Scientists at the University of California have developed a futuristic contact lens capable of zooming in and out when its wearer blinks twice.
The prototype was detailed in a paper (opens in new tab) published by the Advanced Functional Materials journal and describes a biomimetic lens made from a special elastic polymer.
According to the report, the stretchy material adapts the focal length of the lens in response to electric signals emitted by the human eye.
Boffins call these electrooculographic signals, and by placing electrodes around the wearer's eye, the researchers say they are able to tie the change in focal length to specific eye muscle movements, like blinking twice.
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A glimpse of the future – but that's all for now
If you think this sounds like something out of a sci-fi movie, you wouldn't be wrong.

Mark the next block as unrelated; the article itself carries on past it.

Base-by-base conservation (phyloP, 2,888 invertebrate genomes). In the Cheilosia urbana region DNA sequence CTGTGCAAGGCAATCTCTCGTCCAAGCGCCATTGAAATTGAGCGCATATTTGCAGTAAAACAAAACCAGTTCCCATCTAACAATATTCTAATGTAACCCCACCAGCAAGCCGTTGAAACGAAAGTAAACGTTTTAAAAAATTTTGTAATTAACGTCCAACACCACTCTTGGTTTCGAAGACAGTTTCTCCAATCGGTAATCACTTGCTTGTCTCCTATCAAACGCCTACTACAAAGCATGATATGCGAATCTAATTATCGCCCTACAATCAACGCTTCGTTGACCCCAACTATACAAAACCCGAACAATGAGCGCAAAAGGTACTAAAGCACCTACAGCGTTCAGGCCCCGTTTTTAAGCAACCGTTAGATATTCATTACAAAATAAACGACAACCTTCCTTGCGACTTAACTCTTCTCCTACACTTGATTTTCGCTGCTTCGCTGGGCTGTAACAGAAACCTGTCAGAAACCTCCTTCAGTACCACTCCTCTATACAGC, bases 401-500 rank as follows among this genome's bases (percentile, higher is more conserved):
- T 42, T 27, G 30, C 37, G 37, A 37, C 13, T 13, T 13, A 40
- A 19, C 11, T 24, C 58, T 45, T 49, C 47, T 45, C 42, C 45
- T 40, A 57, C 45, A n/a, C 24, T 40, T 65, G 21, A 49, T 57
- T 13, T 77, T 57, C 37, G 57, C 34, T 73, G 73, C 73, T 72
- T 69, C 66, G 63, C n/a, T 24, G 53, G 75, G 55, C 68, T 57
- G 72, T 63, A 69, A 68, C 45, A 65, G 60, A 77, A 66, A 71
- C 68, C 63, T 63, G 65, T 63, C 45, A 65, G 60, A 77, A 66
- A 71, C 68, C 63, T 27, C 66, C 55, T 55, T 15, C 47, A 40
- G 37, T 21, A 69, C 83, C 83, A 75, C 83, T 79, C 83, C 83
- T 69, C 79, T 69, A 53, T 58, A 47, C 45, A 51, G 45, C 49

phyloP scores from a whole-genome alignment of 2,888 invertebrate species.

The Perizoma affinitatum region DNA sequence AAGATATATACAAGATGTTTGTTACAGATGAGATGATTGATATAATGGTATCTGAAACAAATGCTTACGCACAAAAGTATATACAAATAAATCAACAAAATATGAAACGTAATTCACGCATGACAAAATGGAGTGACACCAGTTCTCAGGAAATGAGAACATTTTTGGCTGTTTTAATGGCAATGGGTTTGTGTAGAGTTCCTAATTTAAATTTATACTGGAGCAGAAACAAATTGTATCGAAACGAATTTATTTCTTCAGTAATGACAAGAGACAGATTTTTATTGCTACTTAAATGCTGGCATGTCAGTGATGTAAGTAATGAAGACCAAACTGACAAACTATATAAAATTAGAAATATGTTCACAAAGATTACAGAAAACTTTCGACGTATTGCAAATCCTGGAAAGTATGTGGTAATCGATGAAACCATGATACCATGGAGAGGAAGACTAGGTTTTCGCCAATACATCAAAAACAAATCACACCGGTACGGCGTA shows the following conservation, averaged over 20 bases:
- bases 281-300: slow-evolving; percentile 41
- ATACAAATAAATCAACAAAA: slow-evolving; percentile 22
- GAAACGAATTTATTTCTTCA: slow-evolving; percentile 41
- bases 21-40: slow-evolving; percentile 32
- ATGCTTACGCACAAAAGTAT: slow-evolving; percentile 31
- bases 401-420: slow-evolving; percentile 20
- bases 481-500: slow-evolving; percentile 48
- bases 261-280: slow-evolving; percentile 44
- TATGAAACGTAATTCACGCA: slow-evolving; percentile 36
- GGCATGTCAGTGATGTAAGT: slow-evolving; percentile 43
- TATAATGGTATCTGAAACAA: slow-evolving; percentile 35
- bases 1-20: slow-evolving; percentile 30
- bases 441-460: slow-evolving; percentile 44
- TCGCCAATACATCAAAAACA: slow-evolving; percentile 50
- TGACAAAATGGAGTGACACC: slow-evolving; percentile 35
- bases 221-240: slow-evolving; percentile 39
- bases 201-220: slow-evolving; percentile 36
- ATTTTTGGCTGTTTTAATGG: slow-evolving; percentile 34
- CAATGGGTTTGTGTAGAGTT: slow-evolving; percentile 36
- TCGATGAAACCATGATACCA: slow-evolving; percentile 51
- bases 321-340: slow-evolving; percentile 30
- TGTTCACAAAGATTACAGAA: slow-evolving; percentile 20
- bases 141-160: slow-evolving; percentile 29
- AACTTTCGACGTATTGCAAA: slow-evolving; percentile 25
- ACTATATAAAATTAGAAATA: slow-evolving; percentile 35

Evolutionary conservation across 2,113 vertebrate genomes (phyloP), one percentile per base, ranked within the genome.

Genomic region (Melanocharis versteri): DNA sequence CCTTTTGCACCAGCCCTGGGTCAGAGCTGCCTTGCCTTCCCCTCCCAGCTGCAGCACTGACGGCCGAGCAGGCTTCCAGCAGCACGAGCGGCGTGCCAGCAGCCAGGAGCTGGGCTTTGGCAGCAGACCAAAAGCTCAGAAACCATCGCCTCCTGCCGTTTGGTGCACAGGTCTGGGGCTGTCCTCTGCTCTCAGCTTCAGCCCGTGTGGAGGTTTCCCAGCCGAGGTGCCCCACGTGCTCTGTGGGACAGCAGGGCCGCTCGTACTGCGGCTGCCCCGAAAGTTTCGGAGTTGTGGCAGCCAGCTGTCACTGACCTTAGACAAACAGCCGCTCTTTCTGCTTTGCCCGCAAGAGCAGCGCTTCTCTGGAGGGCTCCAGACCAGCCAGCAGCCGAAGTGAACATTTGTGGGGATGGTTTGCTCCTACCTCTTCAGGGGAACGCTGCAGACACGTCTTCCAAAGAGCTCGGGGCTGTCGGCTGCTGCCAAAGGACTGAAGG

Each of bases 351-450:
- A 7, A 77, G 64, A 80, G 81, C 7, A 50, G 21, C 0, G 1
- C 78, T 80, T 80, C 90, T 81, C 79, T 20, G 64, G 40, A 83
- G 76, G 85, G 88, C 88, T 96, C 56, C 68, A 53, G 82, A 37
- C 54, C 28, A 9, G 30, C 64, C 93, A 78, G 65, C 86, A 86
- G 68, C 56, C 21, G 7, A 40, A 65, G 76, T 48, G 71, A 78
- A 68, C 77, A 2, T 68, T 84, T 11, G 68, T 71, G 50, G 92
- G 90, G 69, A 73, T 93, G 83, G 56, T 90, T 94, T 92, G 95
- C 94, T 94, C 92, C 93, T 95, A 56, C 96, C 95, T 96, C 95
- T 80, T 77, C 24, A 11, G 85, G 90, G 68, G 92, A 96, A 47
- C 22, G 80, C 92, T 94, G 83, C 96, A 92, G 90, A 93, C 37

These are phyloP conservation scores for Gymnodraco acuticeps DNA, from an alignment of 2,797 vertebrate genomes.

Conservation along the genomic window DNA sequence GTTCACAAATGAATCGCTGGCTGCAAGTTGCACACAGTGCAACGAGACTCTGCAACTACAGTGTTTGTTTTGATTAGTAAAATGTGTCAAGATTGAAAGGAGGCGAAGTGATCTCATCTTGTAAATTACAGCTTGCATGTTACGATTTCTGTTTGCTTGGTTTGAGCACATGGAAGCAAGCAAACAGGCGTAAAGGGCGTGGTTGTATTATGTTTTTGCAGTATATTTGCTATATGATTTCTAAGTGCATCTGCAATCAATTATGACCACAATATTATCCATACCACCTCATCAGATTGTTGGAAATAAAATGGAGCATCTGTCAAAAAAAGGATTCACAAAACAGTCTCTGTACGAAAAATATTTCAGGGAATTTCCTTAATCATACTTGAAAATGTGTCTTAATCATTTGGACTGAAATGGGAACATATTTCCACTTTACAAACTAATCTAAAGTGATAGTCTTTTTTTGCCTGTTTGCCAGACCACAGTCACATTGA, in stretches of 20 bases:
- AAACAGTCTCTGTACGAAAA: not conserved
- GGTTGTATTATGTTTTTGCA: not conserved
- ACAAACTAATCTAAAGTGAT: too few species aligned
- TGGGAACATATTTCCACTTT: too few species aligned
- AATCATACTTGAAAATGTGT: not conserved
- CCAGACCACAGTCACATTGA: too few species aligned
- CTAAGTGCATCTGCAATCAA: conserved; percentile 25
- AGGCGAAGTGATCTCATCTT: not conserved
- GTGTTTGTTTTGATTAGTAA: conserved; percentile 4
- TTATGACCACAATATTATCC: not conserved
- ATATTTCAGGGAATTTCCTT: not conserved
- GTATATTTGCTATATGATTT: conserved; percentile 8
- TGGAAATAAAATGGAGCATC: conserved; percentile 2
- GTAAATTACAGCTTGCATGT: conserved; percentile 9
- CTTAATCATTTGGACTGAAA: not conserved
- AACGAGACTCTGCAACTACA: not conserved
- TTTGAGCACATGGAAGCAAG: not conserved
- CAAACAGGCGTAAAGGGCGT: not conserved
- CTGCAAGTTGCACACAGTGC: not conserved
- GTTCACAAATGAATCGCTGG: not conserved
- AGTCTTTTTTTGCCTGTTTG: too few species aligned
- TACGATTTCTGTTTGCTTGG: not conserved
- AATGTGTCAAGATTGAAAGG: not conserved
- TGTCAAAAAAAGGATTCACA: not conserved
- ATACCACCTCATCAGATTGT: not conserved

As we've mentioned, these contact lenses have only just been prototyped, and there are some practical hurdles to overcome before they're likely to be considered a viable consumer product.
In addition to requiring electrodes to be placed around the wearer's eyes, they also need a special rig with an external power source to work.
Have a look and you'll probably agree you won't be popping them in to watch the big game any time soon.
In other words, even the very best contact lens websites probably won't be getting any radical new additions any time soon.
Rather, the research team behind the project say it hopes to try and incorporate the system into things like visual prostheses and robotics in the more immediate future.